# The metre

The metre (m) defines length (roa).

The metre is defined using a fundamental constant of nature – the speed of light (c), which is given a fixed numerical value of 299,792,458 m s-1, so a metre can be defined as the distance covered by light in a vacuum in exactly 1/299,792,458 of a second.

The definition also relies on another fundamental constant – the frequency of a 133Cs atom (represented as ΔνCs), which has a fixed value of 9 192 631 770 Hz (or s-1).

Discussion point: The metre has gone from being defined by a physical artefact, to waves of light from a krypton atom, to a fraction of the speed of light. Do you think that this definition will last – or will we redefine it again?

## Transcript

PETER SAUNDERS

The metre used to be defined in terms of the length of a metal bar – it’s in a vault in Paris – that was based on the measurement of the circumference of the Earth. But the problem with having an artefact standard like that is it becomes infinitely valuable. And if for example, it drifts in length or if somebody damages it, then by definition, it is still a metre so everything else in the universe must change size. And it’s also having an artefact standard that everyone has to go back and compare with limits technological advances.

And so this was recognised quite early on with the metre, and so in 1960, they redefined the definition of the metre to be a certain number of wavelengths of light that’s emitted by a krypton atom. And defining it that way improved the accuracy of length measurements by about a factor of 25. But even that wasn’t enough, and so soon after, they redefined it again.

And so we know from Einstein’s theory of relativity that the speed of light is a constant, no matter how you observe it or where you observe it, and so it’s a really good foundation for a definition of a unit because it is unchanging in the universe. And so in 1983, the definition of the metre was defined by setting the speed of light to be this exact number here [c = 299,792,458 m s-1]. So previously, people used to be able to measure the speed of light, now this is it exactly, and it’s never going to change. And so the metre now is defined as the distance that light travels in a very short, small fraction of a second, where that fraction of a second is one divided by this number [299,792,458]. And so having the metre defined that way actually improved the accuracy by another factor of about 40. But it means now that anyone can use any method they like to determine what a metre is as long as they can relate, have the apparatus and can relate their measurements back to the speed of light.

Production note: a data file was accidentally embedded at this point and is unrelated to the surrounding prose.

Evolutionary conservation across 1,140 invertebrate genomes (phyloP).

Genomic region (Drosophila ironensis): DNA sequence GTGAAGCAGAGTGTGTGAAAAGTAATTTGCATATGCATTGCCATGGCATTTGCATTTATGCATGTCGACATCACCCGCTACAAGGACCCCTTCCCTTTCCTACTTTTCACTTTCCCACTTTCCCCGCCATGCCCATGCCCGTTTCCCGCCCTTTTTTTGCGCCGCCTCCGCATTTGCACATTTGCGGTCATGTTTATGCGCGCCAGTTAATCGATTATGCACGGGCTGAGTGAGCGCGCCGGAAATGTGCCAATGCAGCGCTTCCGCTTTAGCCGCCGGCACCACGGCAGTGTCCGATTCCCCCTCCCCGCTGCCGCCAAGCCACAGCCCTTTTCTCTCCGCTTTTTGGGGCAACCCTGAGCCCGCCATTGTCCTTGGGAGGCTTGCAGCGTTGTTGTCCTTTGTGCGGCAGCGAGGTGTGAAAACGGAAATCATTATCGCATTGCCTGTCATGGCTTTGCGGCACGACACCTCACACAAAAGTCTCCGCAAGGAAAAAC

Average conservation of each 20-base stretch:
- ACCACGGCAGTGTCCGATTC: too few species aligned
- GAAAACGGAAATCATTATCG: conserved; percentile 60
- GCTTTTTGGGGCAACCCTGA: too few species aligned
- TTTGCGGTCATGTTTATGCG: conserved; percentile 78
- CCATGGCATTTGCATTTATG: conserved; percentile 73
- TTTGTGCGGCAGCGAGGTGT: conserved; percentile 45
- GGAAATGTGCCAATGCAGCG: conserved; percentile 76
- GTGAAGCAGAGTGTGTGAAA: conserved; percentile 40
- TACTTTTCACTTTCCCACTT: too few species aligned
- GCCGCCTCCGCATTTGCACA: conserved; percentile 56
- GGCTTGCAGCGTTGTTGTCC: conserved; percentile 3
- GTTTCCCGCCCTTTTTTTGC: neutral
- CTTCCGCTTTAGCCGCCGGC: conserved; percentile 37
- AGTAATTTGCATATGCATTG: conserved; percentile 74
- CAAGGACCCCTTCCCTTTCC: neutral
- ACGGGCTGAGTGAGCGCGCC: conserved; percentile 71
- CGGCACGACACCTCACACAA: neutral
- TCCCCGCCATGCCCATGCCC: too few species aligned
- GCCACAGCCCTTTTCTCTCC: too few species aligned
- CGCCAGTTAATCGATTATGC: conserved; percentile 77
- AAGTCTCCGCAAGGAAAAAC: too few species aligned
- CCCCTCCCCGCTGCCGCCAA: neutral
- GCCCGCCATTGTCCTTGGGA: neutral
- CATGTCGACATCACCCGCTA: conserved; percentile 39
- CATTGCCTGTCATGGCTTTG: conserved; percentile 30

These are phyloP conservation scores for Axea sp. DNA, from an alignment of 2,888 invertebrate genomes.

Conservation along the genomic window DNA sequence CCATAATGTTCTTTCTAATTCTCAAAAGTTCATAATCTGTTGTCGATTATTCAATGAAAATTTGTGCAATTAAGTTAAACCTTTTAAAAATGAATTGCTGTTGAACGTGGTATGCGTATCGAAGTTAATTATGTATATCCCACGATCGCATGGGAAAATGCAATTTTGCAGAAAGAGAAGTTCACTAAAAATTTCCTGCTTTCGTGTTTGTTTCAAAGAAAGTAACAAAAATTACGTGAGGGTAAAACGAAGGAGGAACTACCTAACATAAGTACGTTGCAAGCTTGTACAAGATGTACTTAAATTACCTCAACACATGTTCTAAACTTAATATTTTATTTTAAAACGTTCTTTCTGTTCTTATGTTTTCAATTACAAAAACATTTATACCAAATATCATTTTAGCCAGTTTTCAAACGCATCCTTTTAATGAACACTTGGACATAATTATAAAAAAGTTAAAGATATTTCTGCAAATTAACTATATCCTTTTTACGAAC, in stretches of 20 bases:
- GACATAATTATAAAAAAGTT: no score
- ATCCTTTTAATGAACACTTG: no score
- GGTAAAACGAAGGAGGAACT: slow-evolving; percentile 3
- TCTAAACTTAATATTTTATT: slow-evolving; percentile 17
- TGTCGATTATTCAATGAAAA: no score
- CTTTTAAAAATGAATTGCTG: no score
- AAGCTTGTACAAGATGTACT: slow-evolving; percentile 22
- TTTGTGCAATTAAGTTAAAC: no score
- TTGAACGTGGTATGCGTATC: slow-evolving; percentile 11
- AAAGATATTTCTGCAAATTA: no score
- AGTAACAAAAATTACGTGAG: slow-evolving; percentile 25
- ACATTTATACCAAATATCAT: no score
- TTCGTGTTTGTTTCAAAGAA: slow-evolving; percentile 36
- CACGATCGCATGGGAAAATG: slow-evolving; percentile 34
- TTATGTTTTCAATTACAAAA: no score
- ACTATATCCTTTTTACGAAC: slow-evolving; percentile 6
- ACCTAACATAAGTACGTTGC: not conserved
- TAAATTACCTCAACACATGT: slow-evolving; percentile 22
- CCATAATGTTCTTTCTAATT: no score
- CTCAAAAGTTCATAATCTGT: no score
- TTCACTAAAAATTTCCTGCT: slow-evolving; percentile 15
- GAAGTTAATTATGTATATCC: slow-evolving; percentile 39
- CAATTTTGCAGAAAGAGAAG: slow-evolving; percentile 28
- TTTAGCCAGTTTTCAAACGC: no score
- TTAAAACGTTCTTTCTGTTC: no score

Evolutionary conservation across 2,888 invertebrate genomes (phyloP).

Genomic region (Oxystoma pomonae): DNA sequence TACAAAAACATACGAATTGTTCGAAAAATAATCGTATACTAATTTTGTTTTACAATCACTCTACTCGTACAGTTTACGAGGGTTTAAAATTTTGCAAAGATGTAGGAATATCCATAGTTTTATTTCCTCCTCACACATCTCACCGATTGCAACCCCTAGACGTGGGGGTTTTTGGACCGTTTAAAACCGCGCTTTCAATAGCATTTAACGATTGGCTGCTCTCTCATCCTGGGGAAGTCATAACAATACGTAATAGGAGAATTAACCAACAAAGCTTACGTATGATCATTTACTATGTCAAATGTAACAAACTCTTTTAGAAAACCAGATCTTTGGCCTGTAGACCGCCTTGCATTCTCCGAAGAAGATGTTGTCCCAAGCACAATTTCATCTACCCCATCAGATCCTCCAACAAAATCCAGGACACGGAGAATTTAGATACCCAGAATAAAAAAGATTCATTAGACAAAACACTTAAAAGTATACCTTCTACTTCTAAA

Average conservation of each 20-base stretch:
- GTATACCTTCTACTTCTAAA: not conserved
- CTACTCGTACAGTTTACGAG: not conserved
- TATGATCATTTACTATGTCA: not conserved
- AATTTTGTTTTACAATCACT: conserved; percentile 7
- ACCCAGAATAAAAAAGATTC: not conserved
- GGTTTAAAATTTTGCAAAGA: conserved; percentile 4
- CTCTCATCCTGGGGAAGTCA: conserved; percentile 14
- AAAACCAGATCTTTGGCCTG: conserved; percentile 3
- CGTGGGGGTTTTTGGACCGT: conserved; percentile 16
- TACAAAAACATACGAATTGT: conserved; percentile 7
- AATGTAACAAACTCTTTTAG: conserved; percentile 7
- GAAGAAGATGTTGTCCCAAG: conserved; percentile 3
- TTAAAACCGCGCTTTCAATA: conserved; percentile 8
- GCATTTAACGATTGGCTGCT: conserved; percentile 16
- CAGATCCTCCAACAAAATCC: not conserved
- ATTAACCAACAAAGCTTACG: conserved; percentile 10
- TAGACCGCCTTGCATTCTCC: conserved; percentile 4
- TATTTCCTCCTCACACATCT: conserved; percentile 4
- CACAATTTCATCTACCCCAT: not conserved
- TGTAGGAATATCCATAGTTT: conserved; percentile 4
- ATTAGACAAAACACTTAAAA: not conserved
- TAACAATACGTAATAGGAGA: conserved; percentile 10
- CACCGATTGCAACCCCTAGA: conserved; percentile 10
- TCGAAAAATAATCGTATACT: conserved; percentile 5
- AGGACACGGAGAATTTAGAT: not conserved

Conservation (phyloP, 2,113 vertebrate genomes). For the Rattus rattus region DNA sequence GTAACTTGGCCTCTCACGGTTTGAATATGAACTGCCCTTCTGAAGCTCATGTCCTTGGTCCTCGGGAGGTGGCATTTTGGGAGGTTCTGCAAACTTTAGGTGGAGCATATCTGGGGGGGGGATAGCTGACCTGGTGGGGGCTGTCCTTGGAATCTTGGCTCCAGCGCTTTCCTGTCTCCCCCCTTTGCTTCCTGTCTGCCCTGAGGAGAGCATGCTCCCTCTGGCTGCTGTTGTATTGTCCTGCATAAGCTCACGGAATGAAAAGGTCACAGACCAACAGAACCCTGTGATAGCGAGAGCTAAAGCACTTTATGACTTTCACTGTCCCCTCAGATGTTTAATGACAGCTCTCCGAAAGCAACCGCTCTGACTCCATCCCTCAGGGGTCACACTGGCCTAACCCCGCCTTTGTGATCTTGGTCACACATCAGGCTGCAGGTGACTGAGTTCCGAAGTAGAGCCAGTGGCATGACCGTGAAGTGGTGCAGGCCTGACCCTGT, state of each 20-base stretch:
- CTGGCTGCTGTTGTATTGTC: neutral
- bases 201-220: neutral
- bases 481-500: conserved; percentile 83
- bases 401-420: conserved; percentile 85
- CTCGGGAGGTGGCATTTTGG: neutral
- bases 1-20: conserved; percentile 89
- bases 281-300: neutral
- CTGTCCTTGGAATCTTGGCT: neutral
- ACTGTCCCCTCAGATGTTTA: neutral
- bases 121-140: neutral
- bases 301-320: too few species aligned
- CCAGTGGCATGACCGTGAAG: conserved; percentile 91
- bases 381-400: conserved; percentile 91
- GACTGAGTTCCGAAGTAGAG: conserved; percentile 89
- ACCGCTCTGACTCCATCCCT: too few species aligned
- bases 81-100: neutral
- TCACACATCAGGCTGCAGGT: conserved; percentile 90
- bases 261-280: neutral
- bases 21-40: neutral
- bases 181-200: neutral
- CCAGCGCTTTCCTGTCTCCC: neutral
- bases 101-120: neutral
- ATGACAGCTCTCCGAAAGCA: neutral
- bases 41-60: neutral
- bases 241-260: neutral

And essentially we’ve now taken the metre out of the vault – both literally and figuratively – so you know, and the metre now defines, well the speed of light defines not just the metre but the kilometre or the nanometre. Any scale that you want to measure, you can measure by relating your measurements back to the speed of light.

### Acknowledgements

This video clip is from a recording of a presentation by the Measurement Standards Laboratory of New Zealand (MSL) in celebration of the redefinition of the International System of Units (SI), which happened on 20 May 2019. The presentation by Peter Saunders and Farzana Masouleh of MSL was filmed at Unleash Space, Faculty of Engineering, Auckland University.

Filming and editing by Jonathon Potton of Chillbox Creative. MSL produced these videos to share the story of metrology development.

**Published:**15 August 2019